By referring to the self as illusory, she is saying that what we ordinarily think of as consciousness doesn’t exist. As we think of consciousness, we think of some center in which all mental states inhere. According to the Stanford Encyclopedia of Philosophy, consciousness has these characteristics: a first-person character, a qualitative character, a phenomenal structure, subjectivity, a self-perspectival organization, unity, intentionality, and dynamic flow. Error theories of consciousness, such as Blackmore’s, instead of showing how these aspects of consciousness can exist in a materialist world, instead suggest that we are mistaken in thinking that these elements what we thought of as consciousness really exist.
Defenders of materialism usually use three general types of arguments to criticize the family of arguments I have presented above. They use Error replies if they think the item that the anti-materialist is setting up for explanation can be denied. They use Reconciliation objections if they suppose that the item in question can be fitted within a materialist ontology. And they also use Inadequacy objections to argue that whatever difficulties there may be in explaining the matter in materialist terms, it doesn’t get us any better explanations if we accept some mentalistic world-view like theism.
We can see this typology at work in responses to the argument from objective moral values. Materialist critics of the moral argument can argue that there is really no objective morality, they can say objective morality is compatible with moral realism, or they can use arguments like the Euthyphro dilemma to argue that whatever we can’t explain about morality in materialist terms cannot better be explained by appealing to nonmaterial entities such as God.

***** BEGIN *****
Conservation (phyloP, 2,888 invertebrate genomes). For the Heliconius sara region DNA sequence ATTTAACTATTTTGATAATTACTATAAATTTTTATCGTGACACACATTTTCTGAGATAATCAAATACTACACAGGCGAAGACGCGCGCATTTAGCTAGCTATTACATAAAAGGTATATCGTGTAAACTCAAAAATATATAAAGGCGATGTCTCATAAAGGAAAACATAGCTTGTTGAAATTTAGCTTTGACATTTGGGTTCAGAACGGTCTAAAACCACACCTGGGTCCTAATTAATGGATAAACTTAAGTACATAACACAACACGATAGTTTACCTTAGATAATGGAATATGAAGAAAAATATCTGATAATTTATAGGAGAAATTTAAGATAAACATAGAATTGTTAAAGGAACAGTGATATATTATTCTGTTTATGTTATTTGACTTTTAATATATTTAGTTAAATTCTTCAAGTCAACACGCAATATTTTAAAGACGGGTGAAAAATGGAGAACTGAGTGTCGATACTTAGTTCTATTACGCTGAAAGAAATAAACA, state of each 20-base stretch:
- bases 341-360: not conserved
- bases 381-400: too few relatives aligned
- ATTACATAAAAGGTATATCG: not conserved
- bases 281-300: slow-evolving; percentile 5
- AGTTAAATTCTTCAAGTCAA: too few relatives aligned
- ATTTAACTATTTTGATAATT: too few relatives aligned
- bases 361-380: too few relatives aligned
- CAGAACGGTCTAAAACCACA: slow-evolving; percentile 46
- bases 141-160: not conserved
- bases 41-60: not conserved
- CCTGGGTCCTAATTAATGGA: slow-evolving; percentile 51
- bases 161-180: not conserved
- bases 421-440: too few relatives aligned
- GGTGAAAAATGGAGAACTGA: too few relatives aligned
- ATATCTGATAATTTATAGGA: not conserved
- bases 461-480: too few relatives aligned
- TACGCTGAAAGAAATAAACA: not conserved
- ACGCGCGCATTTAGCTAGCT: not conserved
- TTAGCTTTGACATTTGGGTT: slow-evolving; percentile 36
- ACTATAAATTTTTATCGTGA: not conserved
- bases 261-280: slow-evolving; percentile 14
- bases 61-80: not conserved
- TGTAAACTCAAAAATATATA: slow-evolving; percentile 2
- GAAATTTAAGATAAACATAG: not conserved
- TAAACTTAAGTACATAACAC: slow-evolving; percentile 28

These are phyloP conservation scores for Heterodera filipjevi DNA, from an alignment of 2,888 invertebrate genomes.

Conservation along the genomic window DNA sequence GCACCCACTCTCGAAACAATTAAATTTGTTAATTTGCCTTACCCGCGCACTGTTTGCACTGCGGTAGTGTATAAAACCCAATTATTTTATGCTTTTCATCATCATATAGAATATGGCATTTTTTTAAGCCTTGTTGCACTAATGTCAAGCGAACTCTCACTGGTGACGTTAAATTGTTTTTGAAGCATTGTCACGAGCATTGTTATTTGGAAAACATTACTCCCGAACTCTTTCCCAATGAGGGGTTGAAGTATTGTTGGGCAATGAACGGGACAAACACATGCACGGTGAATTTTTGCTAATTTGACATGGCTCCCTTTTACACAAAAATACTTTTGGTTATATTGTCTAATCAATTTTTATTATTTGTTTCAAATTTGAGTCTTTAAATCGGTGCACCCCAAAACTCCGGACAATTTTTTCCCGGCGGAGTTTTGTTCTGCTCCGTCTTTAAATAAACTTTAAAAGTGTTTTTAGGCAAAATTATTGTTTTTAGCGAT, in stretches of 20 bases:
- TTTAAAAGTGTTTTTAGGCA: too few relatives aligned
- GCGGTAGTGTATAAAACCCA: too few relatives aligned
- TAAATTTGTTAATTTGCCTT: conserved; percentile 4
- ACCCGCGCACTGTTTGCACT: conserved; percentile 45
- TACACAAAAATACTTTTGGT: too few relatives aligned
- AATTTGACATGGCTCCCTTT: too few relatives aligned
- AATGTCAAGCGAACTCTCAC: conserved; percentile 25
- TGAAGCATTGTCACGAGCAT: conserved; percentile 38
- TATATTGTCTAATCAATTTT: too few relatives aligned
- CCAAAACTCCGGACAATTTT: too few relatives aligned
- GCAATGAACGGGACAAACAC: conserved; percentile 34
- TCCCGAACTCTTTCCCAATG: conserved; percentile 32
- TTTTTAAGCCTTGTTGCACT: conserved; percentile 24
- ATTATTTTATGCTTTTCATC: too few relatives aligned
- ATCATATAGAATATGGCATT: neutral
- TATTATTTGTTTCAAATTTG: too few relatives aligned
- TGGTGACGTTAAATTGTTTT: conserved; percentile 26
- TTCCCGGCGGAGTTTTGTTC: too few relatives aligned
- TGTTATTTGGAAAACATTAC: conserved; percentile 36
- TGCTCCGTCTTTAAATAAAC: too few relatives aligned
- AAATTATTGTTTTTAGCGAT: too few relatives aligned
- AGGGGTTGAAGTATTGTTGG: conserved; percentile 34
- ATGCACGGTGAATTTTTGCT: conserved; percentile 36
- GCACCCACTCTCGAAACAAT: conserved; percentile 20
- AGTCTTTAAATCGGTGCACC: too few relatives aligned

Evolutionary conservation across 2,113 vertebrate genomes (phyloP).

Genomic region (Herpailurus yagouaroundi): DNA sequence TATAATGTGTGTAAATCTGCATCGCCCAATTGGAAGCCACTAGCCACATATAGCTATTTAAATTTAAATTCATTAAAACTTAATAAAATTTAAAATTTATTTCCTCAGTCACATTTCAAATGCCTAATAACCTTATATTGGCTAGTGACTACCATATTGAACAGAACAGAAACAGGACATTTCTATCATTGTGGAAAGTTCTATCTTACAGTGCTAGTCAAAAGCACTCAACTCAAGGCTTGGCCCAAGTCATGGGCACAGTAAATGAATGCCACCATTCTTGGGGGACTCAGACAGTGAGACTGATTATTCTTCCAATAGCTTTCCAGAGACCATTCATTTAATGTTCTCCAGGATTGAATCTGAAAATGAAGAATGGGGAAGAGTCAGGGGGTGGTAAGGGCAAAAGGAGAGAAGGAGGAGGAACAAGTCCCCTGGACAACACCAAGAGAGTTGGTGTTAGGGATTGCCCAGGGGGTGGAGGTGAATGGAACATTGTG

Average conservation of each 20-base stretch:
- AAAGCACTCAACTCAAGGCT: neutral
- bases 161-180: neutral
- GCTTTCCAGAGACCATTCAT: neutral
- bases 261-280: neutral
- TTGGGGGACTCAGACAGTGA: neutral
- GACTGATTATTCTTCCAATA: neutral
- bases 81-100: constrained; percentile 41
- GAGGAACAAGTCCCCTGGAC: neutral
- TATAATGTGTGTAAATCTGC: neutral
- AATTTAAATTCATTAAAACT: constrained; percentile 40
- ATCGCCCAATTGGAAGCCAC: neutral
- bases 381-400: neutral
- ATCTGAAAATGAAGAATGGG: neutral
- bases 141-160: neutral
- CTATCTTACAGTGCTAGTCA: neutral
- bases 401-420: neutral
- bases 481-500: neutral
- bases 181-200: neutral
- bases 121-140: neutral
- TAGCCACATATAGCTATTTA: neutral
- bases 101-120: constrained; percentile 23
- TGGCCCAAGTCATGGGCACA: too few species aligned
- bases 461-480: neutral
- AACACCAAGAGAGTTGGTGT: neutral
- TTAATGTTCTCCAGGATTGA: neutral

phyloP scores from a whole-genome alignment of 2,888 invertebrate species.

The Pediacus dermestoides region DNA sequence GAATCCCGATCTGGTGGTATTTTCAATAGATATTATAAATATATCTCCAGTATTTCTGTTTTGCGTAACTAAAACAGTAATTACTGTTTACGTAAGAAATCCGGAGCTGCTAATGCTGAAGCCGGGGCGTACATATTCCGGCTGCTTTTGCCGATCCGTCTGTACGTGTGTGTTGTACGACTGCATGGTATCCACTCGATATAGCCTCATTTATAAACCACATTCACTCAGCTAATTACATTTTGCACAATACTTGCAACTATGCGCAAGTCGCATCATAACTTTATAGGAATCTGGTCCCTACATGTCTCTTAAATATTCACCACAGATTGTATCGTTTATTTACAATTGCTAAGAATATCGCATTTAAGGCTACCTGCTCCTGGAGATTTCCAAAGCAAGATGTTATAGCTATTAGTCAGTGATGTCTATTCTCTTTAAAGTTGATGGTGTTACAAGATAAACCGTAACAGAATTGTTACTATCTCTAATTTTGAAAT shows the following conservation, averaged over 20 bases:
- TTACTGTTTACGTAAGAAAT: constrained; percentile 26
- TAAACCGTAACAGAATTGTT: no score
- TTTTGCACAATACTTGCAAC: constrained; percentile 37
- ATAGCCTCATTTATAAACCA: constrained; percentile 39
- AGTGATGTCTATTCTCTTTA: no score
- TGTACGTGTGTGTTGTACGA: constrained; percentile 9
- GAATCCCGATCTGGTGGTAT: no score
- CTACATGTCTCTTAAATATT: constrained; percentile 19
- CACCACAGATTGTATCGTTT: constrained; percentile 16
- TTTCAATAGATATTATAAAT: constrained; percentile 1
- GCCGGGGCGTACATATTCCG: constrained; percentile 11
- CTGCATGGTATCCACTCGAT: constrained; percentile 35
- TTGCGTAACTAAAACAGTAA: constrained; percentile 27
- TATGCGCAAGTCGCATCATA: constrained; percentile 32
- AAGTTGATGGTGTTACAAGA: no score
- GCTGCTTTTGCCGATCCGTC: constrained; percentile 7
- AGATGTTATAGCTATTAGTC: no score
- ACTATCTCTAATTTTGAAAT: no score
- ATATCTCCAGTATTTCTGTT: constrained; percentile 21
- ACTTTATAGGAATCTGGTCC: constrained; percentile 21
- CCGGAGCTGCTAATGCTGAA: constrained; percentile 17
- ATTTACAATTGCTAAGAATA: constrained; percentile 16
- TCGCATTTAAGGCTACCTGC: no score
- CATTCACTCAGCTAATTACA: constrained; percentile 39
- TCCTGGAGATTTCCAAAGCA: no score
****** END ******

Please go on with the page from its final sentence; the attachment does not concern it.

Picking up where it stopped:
However it is important to notice something about materialist philosophies. They not only believe that the world is material, they also perforce believe that the truth about that material world can be discovered, and is being discovered, by people in the sciences, and that furthermore, that there are philosophical arguments that ought to persuade people to eschew mentalistic world-views in favor of materialistic ones. They do think that we can better discover the nature of the world by observation and experimentation than by reading tea leaves. Arguments from reason are arguments that appeal to necessary conditions of rational thought and inquiry. Thus they have what on the face of things is an advantage over other arguments, in that they have a built-in defense against error-theory responses. If there’s no truth, they can’t say that materialism is true. If there are no beliefs, then they cannot say we ought to believe that materialism is true. If there is no mental causation, then they cannot say that our beliefs ought to be based on supporting evidence. If there are no logical laws, then we cannot say that the argument from evil is a good argument. If our rational faculties as a whole are unreliable, then we cannot argue that religious beliefs are formed by irrational belief-producing mechanisms. Hence arguments from reason have what I call a transcendental impact—that is, appeal to things that, if denied, undermine the most fundamental convictions of philosophical materialists. There cannot be a scientific proof that scientists do not exist; that would undermine the scientific enterprise which constitutes the very foundation of materialism.